Tuesday, June 5, 2018

Low level light combat – Night fighting

There is much more than:


The eye must see all sides,

The ear must listen in all directions.


Those are of course useful, but the idea of using karate in low light situations may require more training.



Long ago I read of something soldiers learned in WWII, when fighting in the dark, keep one eye closed, so if a star shell went off, the brilliant light would cause the open eye to lose its visual purple, causing night blindness, but the other eye could then safely be opened and it retained its visual purple, allowing more night usefulness in sight.



Shimabuku Tatsuo suggested that Kusanku kata could be used for night fighting.


As it was explained to me the opening movement could represent the moon (symbolically). Use of making a noise to distract the opponent to move toward that noise and then attack them when the move. Feeling your way in the dark. Learning when light changes could make you go to ground. When on the ground search both sides for the opponent. To then spring up onto the attacker.


(* note there are several different paradigms for the Isshinryu Kusanku kata, but this works for any of them.)


This did not preclude any possible use of Kusanku kata technique, just opened more possibilities.


These were mentioned to me when I learnt the form, but we did not explore kata applications as a science at that time. Then a decade later I began my own exploration of kata technique use exactly like that, applications to be used in night combat.


But I remember long ago when I first went on the internet I found quickly there were many, both within Isshinryu and without, who did not agree with that idea.



A number of years later I met George Donahue, a practitioner of an Okinawan System called Kashiba Juku, an offshoot of Matsubayshi Ryu Karate. In our discussion he mentioned all of their kata were practiced three different ways. The movements did not change for any of them, but the method of execution did as required, one of those ways was for daylight use. One of those ways was for low-level conflict, where there was lower level to minimal lighting and ground conditions were unknown and possibly treacherous. The third method was something else not germane to this topic.“The best way to perform the kata (day or night) is to be aware of what you are doing regardless of where you are doing it”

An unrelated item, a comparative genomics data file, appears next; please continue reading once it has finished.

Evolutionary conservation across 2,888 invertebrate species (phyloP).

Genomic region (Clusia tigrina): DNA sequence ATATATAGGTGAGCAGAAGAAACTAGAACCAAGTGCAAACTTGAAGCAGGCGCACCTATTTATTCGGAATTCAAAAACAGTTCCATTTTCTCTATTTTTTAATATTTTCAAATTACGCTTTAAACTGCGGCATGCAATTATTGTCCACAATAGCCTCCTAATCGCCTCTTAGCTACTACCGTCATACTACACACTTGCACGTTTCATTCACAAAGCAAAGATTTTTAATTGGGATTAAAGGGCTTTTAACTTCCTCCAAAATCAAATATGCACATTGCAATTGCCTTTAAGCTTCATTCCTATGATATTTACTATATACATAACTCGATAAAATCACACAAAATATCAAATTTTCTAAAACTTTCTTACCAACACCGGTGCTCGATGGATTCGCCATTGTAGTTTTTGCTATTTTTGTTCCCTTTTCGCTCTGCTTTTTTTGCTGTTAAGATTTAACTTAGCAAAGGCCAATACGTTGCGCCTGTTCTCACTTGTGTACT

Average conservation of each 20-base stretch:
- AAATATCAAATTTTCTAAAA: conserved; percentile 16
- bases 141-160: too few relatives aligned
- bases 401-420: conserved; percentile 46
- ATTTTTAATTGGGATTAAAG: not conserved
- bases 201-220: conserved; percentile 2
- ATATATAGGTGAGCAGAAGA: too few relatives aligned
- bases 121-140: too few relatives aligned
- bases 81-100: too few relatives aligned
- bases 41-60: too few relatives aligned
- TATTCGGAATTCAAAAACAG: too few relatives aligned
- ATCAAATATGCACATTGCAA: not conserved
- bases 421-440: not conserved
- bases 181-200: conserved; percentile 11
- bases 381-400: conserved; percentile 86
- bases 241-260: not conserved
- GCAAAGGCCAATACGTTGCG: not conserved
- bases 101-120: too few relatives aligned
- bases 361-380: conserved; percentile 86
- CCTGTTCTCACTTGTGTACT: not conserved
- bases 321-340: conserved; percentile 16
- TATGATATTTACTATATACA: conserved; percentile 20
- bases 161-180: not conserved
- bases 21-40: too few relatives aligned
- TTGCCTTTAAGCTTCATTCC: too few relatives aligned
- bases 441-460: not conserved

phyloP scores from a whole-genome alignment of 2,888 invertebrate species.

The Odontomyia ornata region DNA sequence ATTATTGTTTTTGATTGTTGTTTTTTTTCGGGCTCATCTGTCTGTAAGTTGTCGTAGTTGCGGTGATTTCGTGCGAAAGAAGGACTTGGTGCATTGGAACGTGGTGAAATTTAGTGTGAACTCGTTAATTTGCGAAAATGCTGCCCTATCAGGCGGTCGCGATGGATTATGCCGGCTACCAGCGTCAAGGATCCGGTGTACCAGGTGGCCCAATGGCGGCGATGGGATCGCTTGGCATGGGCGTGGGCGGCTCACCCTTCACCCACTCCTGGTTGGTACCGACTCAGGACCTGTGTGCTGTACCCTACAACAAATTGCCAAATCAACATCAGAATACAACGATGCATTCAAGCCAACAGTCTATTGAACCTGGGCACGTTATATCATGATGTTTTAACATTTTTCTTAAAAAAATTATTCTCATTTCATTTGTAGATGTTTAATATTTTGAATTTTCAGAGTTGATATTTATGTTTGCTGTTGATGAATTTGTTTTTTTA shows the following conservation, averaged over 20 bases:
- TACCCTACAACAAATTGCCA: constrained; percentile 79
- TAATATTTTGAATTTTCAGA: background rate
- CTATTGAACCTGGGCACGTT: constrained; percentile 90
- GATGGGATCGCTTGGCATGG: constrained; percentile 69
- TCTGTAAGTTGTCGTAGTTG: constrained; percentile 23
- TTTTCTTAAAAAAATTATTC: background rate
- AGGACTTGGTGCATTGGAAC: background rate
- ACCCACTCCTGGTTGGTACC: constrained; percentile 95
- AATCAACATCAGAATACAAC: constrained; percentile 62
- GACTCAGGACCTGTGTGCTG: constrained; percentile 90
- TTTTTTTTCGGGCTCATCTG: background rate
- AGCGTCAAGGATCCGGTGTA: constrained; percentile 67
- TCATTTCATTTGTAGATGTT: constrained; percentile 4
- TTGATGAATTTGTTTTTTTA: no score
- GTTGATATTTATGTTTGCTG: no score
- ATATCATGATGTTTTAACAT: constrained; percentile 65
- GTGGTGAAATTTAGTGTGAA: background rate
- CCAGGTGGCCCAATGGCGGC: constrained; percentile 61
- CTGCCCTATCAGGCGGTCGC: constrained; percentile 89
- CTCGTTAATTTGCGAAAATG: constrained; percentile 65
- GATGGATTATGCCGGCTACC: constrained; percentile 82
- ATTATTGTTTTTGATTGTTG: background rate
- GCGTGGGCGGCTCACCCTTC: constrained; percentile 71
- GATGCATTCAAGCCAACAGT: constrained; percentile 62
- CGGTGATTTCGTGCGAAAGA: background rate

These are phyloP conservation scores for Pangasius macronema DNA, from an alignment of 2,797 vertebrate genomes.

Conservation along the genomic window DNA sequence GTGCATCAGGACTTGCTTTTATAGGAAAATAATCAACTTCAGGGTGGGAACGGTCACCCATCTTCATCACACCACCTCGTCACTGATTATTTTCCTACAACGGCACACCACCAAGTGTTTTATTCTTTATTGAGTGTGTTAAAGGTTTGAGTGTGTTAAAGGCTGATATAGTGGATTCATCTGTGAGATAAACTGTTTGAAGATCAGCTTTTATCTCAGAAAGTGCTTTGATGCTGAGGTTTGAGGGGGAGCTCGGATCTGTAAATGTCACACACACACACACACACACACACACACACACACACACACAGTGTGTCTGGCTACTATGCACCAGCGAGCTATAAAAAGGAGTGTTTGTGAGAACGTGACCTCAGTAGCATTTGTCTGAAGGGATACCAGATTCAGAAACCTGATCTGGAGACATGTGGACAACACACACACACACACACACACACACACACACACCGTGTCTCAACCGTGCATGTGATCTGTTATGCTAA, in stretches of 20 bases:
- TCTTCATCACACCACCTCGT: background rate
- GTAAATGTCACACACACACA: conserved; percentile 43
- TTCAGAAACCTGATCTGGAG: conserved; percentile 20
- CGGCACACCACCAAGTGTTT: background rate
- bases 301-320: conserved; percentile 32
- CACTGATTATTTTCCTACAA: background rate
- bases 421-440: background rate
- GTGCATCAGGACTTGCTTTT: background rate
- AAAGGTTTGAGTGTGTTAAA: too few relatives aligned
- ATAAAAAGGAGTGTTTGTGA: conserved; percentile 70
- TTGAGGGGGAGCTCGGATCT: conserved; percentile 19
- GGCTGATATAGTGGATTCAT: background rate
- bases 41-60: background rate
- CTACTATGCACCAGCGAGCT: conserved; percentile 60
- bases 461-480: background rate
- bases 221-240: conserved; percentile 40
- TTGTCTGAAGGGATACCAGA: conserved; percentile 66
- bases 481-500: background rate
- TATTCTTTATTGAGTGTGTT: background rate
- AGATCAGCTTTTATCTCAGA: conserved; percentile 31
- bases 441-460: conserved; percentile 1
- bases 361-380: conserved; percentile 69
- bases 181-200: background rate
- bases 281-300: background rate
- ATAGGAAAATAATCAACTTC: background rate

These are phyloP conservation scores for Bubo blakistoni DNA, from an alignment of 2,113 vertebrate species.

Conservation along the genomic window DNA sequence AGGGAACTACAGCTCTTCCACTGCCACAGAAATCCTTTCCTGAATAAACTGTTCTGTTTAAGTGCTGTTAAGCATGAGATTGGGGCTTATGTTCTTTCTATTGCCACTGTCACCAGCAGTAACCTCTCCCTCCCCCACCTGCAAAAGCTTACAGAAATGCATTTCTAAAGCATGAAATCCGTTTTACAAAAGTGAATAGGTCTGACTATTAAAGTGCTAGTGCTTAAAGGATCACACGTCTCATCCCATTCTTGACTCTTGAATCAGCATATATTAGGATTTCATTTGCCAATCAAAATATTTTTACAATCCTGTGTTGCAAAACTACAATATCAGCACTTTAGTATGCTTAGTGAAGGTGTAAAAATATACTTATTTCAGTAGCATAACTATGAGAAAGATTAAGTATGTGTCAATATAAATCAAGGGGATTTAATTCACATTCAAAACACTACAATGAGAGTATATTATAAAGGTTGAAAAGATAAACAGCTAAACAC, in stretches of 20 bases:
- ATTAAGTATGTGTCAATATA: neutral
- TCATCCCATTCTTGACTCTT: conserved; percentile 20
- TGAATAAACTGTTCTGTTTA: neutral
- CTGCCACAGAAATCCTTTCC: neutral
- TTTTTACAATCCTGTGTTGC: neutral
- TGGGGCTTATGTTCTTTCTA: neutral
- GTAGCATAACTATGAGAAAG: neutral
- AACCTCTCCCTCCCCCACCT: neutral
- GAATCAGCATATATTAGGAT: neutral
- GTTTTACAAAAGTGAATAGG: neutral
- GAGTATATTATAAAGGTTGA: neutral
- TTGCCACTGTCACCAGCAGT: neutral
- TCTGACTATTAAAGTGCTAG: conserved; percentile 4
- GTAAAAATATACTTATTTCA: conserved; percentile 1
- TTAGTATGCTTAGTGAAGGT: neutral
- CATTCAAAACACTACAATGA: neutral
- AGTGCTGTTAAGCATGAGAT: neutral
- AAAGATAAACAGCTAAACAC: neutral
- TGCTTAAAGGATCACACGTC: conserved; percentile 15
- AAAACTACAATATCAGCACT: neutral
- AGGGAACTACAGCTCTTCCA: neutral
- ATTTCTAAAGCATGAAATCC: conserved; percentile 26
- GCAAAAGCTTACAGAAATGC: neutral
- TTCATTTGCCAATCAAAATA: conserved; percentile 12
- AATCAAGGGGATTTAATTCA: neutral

“Night forms teach sensitivity of the hands and feet, how to move without commitment to shifting the body weight; that almost every “block” when executed in the dark is a grab, that you can’t attack a predetermined target because it might not be exactly where you think it is or might move: and so forth.”


They did not have specific forms for day and night, all of their forms were practiced each way. It is just a way of training yourself. The main benefit for me  is that instead of X number of kata have 2X number of kata and I don’t have to ten trouble of leaning new steps.”


He suggested that this was possibly practiced by other styles.



When you think about karate grew out of older Okinawan traditions, where training was offer more individual, even to taking place outside. Along with doing karate you had to deal with environmental variances, such as rocks, tree roots, different feels of the land used for training. It was probably not done in a formal setting.


And if done at night, well you had a society without electric lighting, so rather uneven light sources to the absence of lighting, and everything in between.


We are fortunate to have Mario McKenna’s translation of Itoman Seijin (Morinobu’s) book Toudi-jutsu no Kenkyu.


Drawing from that text, are some provocative statements, ones that suggest a different depth to the art than often seen today in the karate dojo.



“Men that did know Toudi would practice in the middle of the night, deep in the mountains using trees as an opponent.”

Throwing Techniques

There are many throwing techniques in Toudi that have been studied as much as Sumo wrestling. After the edict banning the possession of weapons, the practice of military techniques was forbidden, and the study of wrestling was preserved and studied as a separate art. These types of techniques require an opponent, so because of this reason throwing and tripping techniques began to be practiced solo against trees and makiwara as substitutes for an opponent. If you compare Ryukyu and Japanese Sumo wrestling, Ryukyu Sumo wrestling uses throws, pushes, etc to cause the opponent's back to touch the ground for a win.”



Stones, tree and bamboo twigs, handkerchiefs, or eye glasses can be thrown at an opponent’s face to create a distraction that can be taken advantage”


Men that did know Toudi would practice in the middle of the night, deep in the mountains using trees as an opponent.”


Flying Cut

This technique is used to leap over a barrier or obstacle, or to run and leap up to strike down on an opponent”


”Flying In & Flying Back

Triangle Flying

This technique involves jumping or leaping to three points. That is, you use the footing from a wall, tree stump or the ground to deliver a kick, move to an advantageous position, or move to safe distance using three points.



I propose that we have gotten away from such practices in many places, because it is easier to train in a clean dojo. And that likely means we have moved away from situational awareness such training might have offered.

Times change, there are certainly new ideas that make sense. But perhaps there are things that have been lost too.

I would suggest you learn to work the dark.

No comments: